By Chef Cinthia
The impact of training incarcerated youth in culinary arts is significant. Studies have shown that education can help to reduce recidivism rates, improve cognitive skills, and increase employment opportunities. Incarcerated youth participating in any educational programs are more likely to graduate from high school, attend college, and find employment after release. They are also less likely to commit crimes again.
Culinary arts education gives incarcerated youth the skills and knowledge they need to succeed. It provides the skills required to become more independent adults and the confidence they need in the workforce. It also helps them to develop a sense of purpose and hope for the future, which can help deter them from returning to crime.
Many of the incarcerated youth often come from disadvantaged backgrounds and may have experienced trauma and neglect. As a result, they may have difficulty with skills we take for granted, such as reading and writing. Culinary arts education can help improve these skills.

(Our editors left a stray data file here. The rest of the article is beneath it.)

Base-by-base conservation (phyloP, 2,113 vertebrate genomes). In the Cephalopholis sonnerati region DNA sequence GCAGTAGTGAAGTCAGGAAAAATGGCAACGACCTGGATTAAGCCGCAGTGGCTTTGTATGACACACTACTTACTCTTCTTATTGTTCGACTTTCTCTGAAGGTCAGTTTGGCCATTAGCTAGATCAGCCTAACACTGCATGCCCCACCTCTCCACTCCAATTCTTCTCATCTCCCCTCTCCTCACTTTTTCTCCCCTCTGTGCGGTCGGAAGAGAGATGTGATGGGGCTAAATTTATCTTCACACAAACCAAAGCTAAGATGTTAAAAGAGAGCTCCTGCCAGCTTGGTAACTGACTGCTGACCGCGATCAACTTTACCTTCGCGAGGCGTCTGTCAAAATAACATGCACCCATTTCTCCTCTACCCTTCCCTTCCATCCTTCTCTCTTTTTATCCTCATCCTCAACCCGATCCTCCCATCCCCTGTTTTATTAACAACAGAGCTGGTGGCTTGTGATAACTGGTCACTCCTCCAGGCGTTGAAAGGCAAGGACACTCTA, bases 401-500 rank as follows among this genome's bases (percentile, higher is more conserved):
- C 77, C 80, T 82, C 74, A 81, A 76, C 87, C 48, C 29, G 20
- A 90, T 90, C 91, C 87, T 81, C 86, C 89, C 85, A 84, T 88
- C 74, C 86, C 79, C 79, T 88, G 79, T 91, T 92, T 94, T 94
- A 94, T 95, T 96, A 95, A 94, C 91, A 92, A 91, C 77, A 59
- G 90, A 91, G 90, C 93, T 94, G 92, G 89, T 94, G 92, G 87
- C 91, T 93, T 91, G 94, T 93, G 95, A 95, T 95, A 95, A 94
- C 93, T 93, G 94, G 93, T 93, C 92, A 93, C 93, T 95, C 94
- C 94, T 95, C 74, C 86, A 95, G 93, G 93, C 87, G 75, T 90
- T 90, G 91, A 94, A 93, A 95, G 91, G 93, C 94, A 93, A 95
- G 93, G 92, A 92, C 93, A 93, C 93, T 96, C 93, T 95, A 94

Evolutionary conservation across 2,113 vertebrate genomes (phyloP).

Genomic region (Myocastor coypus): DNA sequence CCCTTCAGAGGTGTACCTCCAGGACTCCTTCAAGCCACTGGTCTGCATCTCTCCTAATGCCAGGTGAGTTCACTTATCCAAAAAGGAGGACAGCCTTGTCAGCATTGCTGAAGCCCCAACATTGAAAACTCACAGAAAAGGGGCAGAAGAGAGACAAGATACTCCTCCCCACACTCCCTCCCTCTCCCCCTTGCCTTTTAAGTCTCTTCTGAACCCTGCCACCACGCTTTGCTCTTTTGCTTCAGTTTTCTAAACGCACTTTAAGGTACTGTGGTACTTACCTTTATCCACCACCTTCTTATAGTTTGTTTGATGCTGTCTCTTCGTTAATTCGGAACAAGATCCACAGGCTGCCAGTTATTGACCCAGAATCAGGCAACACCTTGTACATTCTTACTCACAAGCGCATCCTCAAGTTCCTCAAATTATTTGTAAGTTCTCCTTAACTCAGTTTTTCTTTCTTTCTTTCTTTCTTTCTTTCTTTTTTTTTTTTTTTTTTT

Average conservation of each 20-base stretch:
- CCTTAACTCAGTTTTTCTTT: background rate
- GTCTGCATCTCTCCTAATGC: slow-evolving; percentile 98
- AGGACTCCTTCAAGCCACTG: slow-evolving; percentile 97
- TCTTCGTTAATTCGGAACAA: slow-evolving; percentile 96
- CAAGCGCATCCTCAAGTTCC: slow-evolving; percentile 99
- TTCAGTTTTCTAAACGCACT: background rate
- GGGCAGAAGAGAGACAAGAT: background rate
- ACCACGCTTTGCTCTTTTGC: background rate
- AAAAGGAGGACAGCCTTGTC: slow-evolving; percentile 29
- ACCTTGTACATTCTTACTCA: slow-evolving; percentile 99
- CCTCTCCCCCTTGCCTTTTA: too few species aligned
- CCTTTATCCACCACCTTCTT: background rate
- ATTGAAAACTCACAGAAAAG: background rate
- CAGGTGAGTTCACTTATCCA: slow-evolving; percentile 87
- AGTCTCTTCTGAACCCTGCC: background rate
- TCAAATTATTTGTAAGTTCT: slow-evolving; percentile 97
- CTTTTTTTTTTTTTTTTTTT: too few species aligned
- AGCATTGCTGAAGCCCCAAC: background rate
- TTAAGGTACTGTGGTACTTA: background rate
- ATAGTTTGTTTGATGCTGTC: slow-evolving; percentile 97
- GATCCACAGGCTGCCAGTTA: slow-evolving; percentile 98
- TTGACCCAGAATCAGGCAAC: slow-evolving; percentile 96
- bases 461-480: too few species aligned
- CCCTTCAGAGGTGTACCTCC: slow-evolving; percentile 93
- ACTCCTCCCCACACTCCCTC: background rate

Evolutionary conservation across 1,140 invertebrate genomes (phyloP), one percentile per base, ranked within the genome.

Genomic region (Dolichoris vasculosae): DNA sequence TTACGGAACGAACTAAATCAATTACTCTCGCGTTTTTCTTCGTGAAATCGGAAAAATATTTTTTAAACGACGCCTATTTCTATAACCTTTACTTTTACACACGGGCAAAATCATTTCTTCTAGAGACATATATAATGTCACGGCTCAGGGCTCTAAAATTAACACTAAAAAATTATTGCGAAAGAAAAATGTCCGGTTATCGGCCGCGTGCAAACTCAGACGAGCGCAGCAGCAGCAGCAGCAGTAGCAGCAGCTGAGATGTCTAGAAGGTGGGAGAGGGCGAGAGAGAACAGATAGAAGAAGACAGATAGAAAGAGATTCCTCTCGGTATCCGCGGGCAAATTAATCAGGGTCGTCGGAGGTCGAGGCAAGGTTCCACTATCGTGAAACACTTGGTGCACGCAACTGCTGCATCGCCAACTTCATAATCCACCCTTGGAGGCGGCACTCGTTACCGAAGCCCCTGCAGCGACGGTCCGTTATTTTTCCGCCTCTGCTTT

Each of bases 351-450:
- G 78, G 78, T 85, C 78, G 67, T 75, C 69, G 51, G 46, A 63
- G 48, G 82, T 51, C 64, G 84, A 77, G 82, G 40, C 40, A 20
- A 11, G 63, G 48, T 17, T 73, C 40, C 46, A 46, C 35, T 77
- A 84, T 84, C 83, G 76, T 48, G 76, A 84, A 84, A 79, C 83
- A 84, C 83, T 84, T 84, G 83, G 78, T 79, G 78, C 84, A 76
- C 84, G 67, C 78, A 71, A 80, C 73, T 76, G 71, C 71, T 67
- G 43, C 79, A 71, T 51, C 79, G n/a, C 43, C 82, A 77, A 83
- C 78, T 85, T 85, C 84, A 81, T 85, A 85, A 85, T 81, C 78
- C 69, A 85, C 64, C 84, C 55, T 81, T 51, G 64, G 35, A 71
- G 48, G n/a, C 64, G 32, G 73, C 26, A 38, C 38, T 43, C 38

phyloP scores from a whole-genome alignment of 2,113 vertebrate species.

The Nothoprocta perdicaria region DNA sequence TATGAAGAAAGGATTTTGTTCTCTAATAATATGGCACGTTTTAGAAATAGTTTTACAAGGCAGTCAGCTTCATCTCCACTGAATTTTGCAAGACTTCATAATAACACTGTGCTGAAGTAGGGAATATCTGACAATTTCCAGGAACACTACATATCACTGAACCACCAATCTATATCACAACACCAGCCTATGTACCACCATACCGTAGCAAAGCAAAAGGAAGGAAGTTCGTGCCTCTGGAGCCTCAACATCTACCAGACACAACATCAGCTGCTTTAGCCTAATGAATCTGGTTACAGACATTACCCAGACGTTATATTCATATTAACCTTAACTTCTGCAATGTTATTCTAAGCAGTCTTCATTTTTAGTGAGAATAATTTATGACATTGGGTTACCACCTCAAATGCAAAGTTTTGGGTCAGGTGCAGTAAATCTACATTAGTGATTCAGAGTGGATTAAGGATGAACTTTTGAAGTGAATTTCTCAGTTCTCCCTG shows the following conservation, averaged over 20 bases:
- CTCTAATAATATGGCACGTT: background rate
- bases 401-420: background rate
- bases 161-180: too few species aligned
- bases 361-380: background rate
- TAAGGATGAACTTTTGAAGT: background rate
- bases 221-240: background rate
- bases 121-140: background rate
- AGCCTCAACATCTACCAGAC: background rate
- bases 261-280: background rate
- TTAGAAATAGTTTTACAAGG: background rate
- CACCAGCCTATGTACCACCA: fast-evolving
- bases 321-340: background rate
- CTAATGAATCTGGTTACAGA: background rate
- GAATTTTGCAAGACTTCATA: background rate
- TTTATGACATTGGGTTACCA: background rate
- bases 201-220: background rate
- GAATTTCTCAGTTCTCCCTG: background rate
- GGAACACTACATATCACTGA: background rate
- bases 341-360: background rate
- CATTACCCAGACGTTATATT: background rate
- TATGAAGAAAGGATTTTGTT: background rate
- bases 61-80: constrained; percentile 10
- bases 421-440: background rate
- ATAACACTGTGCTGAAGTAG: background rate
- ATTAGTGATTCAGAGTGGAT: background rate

Culinary arts education can increase employment opportunities at local restaurants, hotels, and independent businesses. This gives them the skills and knowledge they need to compete for jobs in the food service industry. It also helps them develop a positive attitude and confidence towards work, making them more attractive to employers.
Here are some specific examples of the impact of teaching incarcerated youth:
A study by the National Institute of Justice found that incarcerated youth who participated in educational programs were 43% less likely to recidivate than those who did not participate.
A Vera Institute of Justice study found that incarcerated youth who participated in educational programs were likelier to graduate from high school and attend college.
A Center for Economic and Policy Research study found that incarcerated youth who participated in educational programs were likelier to find stable employment after release.
These studies show that education can make a real difference in the lives of incarcerated youth.
Open Gate International student making fresh pasta.